Tract Homes and Neighborhoods by Ralph Haver AIA aka "Haverhoods"
By Alison King, Founding Editor, ModernPhoenix.net
When Ralph Haver came to Phoenix after the war, his mother, father and brother helped to finance the first cluster of red brick Haver Homes on 11th place. Three homes are confirmed, several others are suspected by son Ralph Haver Jr. (Bucky) to be of Haver origin. He built his own home for Millie and son Bucky with the assistance of brother Robert, a contractor, then immediately built the home next door, which came to be known as the Hopkins House; it sold for $7,500. A third house was constructed on the other side of the Haver Family Home selling to the Billings family for $5,000. Two homes feature front doors in the carport, testament to the automobile culture that so defined development in the Valley. This is an early feature not commonly found in pre-war housing. None of the homes have been altered in ways that would disqualify them for historic designation. All floorplans are custom and represent Haver's postwar Case Study Housing experimentation period in the Arts & Architecture tradition. From these humble beginnings a virtual architectural empire grew north along the Uptown artery of 12th Street.
13th Place and Southern Avenue
After succeeding with selling Hixson Homes, Haver's brother Robert purchased a plot of land in South Phoenix which would become the first known Ralph Haver planned subdivision, Southdale. Four clusters of nine homes encircle a series of cul-de-sacs, providing modest yet modern homes for GIs returning to Phoenix. The Arizona Times reported that Haver "strove in the design of the homes to solve the problem of maximum livability and comfort at a reasonable price." Overhangs were wide and windows were in large paned configurations, often positioned immediately next to the front door. Homes were red brick with simple gable roof; most measured about 900 square feet. An Easter Egg is to be found in the street names; Burgess Lane references Ralph Haver's middle name. These modest homes appear to be largely intact through benign neglect and serve a crucial need for lower-income housing. Home values have plummeted during the economic downturn of 2010. Deeds sold by Robert Haver's company Mason Contractors in 1948 documents two homes priced at $5,800 and $6750.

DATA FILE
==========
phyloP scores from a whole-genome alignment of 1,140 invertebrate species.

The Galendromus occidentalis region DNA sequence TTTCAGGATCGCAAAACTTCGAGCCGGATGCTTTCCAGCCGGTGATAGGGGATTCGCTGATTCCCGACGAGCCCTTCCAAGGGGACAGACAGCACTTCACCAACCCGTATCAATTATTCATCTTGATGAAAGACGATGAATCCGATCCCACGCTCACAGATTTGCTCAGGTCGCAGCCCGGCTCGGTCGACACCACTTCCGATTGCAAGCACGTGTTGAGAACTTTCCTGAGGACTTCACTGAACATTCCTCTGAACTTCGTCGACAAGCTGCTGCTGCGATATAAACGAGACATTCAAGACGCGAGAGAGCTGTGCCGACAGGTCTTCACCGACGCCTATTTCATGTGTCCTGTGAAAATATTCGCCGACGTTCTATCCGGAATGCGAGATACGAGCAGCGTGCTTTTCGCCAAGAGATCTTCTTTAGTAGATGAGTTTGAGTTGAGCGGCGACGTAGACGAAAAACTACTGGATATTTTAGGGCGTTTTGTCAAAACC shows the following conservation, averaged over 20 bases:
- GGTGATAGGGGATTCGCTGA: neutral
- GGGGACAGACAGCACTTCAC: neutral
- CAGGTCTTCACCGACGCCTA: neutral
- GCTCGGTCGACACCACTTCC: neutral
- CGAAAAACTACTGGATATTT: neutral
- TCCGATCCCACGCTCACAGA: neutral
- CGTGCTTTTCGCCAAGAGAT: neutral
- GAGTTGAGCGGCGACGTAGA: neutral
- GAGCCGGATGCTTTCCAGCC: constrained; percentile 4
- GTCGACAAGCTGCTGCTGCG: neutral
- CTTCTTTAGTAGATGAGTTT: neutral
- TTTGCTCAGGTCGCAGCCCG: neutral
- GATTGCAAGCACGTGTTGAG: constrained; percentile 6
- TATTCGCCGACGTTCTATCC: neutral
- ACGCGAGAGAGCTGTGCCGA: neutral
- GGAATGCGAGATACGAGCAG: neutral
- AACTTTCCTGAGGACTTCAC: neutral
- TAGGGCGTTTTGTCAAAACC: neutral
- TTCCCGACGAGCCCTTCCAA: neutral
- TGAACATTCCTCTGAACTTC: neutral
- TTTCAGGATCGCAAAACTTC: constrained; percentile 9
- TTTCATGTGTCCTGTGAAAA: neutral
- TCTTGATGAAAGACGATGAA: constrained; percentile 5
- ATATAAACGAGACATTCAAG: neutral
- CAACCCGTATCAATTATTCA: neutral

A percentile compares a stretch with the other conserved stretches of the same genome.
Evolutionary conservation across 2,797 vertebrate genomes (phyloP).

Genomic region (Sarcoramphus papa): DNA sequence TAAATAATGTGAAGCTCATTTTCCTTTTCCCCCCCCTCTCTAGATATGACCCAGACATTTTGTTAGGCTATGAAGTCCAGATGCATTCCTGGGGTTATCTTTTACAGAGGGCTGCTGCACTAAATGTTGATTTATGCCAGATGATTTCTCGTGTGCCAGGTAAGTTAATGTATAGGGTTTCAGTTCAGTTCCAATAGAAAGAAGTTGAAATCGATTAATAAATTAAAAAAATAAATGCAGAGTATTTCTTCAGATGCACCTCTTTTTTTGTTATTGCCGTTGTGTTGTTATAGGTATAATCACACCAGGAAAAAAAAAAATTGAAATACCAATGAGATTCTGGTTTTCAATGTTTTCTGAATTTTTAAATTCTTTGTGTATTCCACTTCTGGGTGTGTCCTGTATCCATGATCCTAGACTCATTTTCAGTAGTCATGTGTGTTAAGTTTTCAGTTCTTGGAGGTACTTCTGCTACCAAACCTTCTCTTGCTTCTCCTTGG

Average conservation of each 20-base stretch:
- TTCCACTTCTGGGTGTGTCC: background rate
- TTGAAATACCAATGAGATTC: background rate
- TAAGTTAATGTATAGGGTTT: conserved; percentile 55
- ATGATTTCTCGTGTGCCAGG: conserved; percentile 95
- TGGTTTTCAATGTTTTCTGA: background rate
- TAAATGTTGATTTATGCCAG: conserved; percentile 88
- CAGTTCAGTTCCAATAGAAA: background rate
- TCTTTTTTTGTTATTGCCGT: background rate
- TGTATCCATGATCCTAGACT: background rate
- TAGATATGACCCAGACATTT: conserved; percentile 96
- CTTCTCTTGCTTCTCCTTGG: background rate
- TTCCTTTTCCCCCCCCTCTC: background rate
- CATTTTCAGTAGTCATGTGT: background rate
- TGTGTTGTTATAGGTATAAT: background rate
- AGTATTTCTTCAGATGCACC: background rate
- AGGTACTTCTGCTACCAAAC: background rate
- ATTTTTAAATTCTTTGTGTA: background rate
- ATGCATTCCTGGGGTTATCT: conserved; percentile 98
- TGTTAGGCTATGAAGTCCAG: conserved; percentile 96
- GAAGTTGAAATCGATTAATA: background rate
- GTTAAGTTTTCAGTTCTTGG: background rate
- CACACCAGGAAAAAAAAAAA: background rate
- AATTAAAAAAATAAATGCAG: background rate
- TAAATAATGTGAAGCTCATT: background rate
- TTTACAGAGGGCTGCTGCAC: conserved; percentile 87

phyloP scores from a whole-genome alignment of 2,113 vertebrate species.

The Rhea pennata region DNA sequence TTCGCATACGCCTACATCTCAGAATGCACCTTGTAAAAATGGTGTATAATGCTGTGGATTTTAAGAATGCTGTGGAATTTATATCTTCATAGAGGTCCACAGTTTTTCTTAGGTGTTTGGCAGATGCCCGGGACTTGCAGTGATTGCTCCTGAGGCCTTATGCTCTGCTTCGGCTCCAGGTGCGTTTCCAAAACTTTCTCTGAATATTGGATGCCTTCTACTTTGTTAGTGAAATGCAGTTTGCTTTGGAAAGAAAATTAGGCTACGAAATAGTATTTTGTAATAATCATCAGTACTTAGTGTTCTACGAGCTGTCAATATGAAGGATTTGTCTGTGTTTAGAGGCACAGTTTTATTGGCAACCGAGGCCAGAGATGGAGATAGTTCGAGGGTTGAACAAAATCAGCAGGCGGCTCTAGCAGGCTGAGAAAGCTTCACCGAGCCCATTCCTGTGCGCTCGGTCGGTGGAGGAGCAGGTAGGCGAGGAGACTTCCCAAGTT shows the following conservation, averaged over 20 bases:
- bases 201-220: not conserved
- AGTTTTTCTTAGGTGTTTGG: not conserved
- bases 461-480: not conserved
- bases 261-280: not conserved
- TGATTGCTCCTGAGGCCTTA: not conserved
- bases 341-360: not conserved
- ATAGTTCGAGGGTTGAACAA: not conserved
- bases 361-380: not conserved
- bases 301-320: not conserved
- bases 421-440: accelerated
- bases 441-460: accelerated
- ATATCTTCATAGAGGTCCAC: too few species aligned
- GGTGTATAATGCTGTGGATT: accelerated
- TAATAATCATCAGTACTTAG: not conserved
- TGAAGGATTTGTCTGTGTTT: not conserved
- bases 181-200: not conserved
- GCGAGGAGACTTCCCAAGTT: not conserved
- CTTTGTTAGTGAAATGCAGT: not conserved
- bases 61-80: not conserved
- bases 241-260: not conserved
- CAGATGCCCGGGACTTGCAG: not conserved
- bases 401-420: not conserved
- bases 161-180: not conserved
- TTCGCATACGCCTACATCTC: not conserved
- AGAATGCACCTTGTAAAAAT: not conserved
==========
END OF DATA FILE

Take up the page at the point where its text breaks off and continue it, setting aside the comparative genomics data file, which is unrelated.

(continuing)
1950 Mayfair Manor
16th Street and Rancho Drive
One of several housing developments along the 12th Street corridor by Haver, Mayfair Manor is a fairly original neighborhood at risk. Two-story additions and knockdowns have preservationists and neighbors concerned. The designs are a transitional iteration between the small homes of Southdale and the more fully realized homes of Northwood and Starlite Vista. Concrete masonry unit construction, low-pitched gable roofs, and masonry walls with square voids near entryways are characteristics expressed here first on a mass scale.
12th Street and State Avenue
Northwood is conveniently located on the 12th Street Corridor near so many other Haver-designed projects including an elementary school, a bank and his own office building. Haver truly adored and respected women, so much he considered their needs in home design; first by positioning the front door in the carport for ease of grocery and errands. Marketing materials claim that mothers, brides and grandmothers were polled on their desired features, and the "Princess Home" model was the end result. Although access to the original femineering data is not available, Northwood was marketed as "The Home that 500 Housewives Built". Homes started at $12,000 and featured 3 bedrooms and 1 1/2 bathrooms.
1952 Marlen Grove
10th Place and Bethany Home Road